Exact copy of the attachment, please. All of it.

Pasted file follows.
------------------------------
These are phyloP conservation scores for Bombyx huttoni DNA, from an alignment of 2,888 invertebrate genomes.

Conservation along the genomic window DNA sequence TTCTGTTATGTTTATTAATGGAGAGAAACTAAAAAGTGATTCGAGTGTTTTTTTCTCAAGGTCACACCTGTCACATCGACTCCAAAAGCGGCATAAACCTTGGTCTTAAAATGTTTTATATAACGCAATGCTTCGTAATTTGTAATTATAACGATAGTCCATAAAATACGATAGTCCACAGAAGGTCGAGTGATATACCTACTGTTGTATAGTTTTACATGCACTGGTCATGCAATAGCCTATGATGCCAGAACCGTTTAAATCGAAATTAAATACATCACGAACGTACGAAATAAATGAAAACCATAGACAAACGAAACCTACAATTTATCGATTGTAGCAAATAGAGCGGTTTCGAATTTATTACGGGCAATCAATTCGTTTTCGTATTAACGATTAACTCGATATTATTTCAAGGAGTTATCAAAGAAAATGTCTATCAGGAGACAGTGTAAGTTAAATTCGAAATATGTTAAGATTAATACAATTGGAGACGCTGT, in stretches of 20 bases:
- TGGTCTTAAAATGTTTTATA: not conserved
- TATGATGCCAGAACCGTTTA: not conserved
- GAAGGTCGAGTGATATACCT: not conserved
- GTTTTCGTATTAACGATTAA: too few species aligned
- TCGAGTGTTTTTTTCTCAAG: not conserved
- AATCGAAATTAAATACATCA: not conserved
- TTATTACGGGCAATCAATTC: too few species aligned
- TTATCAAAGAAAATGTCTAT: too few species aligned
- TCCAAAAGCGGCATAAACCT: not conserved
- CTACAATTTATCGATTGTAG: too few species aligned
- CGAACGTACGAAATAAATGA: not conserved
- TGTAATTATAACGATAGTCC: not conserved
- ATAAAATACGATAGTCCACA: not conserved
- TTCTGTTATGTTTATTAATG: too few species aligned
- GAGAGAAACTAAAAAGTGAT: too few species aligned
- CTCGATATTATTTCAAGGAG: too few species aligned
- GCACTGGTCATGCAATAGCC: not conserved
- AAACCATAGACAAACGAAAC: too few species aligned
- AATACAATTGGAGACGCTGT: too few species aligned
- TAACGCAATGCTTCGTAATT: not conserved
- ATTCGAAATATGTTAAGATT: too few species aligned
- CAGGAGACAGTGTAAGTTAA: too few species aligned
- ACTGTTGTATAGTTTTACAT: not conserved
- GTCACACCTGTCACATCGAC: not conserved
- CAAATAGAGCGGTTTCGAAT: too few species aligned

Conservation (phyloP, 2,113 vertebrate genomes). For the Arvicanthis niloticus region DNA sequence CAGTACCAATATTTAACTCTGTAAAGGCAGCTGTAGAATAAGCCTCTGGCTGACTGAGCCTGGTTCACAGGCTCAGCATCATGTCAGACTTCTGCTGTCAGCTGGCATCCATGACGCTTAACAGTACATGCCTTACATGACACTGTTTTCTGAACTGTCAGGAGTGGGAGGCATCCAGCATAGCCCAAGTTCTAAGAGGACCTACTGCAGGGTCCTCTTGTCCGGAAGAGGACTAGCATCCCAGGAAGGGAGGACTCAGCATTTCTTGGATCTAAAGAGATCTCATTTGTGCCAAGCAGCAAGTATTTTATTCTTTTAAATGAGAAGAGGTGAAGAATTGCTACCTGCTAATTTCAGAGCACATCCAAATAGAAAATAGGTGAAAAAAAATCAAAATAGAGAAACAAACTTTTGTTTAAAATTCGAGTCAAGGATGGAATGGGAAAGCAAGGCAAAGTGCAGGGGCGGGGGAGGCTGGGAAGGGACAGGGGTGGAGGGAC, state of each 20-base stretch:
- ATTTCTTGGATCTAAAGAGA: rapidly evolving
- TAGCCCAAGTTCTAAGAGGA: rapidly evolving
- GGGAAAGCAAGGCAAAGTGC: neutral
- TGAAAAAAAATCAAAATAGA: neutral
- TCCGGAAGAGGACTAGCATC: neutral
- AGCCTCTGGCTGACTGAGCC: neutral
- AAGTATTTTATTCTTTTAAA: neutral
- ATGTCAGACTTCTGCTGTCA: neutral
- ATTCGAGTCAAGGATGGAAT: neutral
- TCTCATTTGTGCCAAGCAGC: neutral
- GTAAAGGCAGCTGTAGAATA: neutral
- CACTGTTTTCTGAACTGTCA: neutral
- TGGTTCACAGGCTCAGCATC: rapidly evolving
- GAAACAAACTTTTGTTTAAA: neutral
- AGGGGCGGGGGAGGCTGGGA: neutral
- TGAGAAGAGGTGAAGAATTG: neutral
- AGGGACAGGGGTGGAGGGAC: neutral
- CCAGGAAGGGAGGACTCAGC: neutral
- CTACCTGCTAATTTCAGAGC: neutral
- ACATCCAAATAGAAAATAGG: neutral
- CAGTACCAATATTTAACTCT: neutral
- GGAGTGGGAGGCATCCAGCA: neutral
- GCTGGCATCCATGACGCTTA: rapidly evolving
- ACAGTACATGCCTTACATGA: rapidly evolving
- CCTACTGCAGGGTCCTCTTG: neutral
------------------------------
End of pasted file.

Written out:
These are phyloP conservation scores for Bombyx huttoni DNA, from an alignment of 2,888 invertebrate genomes.

Conservation along the genomic window DNA sequence TTCTGTTATGTTTATTAATGGAGAGAAACTAAAAAGTGATTCGAGTGTTTTTTTCTCAAGGTCACACCTGTCACATCGACTCCAAAAGCGGCATAAACCTTGGTCTTAAAATGTTTTATATAACGCAATGCTTCGTAATTTGTAATTATAACGATAGTCCATAAAATACGATAGTCCACAGAAGGTCGAGTGATATACCTACTGTTGTATAGTTTTACATGCACTGGTCATGCAATAGCCTATGATGCCAGAACCGTTTAAATCGAAATTAAATACATCACGAACGTACGAAATAAATGAAAACCATAGACAAACGAAACCTACAATTTATCGATTGTAGCAAATAGAGCGGTTTCGAATTTATTACGGGCAATCAATTCGTTTTCGTATTAACGATTAACTCGATATTATTTCAAGGAGTTATCAAAGAAAATGTCTATCAGGAGACAGTGTAAGTTAAATTCGAAATATGTTAAGATTAATACAATTGGAGACGCTGT, in stretches of 20 bases:
- TGGTCTTAAAATGTTTTATA: not conserved
- TATGATGCCAGAACCGTTTA: not conserved
- GAAGGTCGAGTGATATACCT: not conserved
- GTTTTCGTATTAACGATTAA: too few species aligned
- TCGAGTGTTTTTTTCTCAAG: not conserved
- AATCGAAATTAAATACATCA: not conserved
- TTATTACGGGCAATCAATTC: too few species aligned
- TTATCAAAGAAAATGTCTAT: too few species aligned
- TCCAAAAGCGGCATAAACCT: not conserved
- CTACAATTTATCGATTGTAG: too few species aligned
- CGAACGTACGAAATAAATGA: not conserved
- TGTAATTATAACGATAGTCC: not conserved
- ATAAAATACGATAGTCCACA: not conserved
- TTCTGTTATGTTTATTAATG: too few species aligned
- GAGAGAAACTAAAAAGTGAT: too few species aligned
- CTCGATATTATTTCAAGGAG: too few species aligned
- GCACTGGTCATGCAATAGCC: not conserved
- AAACCATAGACAAACGAAAC: too few species aligned
- AATACAATTGGAGACGCTGT: too few species aligned
- TAACGCAATGCTTCGTAATT: not conserved
- ATTCGAAATATGTTAAGATT: too few species aligned
- CAGGAGACAGTGTAAGTTAA: too few species aligned
- ACTGTTGTATAGTTTTACAT: not conserved
- GTCACACCTGTCACATCGAC: not conserved
- CAAATAGAGCGGTTTCGAAT: too few species aligned

Conservation (phyloP, 2,113 vertebrate genomes). For the Arvicanthis niloticus region DNA sequence CAGTACCAATATTTAACTCTGTAAAGGCAGCTGTAGAATAAGCCTCTGGCTGACTGAGCCTGGTTCACAGGCTCAGCATCATGTCAGACTTCTGCTGTCAGCTGGCATCCATGACGCTTAACAGTACATGCCTTACATGACACTGTTTTCTGAACTGTCAGGAGTGGGAGGCATCCAGCATAGCCCAAGTTCTAAGAGGACCTACTGCAGGGTCCTCTTGTCCGGAAGAGGACTAGCATCCCAGGAAGGGAGGACTCAGCATTTCTTGGATCTAAAGAGATCTCATTTGTGCCAAGCAGCAAGTATTTTATTCTTTTAAATGAGAAGAGGTGAAGAATTGCTACCTGCTAATTTCAGAGCACATCCAAATAGAAAATAGGTGAAAAAAAATCAAAATAGAGAAACAAACTTTTGTTTAAAATTCGAGTCAAGGATGGAATGGGAAAGCAAGGCAAAGTGCAGGGGCGGGGGAGGCTGGGAAGGGACAGGGGTGGAGGGAC, state of each 20-base stretch:
- ATTTCTTGGATCTAAAGAGA: rapidly evolving
- TAGCCCAAGTTCTAAGAGGA: rapidly evolving
- GGGAAAGCAAGGCAAAGTGC: neutral
- TGAAAAAAAATCAAAATAGA: neutral
- TCCGGAAGAGGACTAGCATC: neutral
- AGCCTCTGGCTGACTGAGCC: neutral
- AAGTATTTTATTCTTTTAAA: neutral
- ATGTCAGACTTCTGCTGTCA: neutral
- ATTCGAGTCAAGGATGGAAT: neutral
- TCTCATTTGTGCCAAGCAGC: neutral
- GTAAAGGCAGCTGTAGAATA: neutral
- CACTGTTTTCTGAACTGTCA: neutral
- TGGTTCACAGGCTCAGCATC: rapidly evolving
- GAAACAAACTTTTGTTTAAA: neutral
- AGGGGCGGGGGAGGCTGGGA: neutral
- TGAGAAGAGGTGAAGAATTG: neutral
- AGGGACAGGGGTGGAGGGAC: neutral
- CCAGGAAGGGAGGACTCAGC: neutral
- CTACCTGCTAATTTCAGAGC: neutral
- ACATCCAAATAGAAAATAGG: neutral
- CAGTACCAATATTTAACTCT: neutral
- GGAGTGGGAGGCATCCAGCA: neutral
- GCTGGCATCCATGACGCTTA: rapidly evolving
- ACAGTACATGCCTTACATGA: rapidly evolving
- CCTACTGCAGGGTCCTCTTG: neutral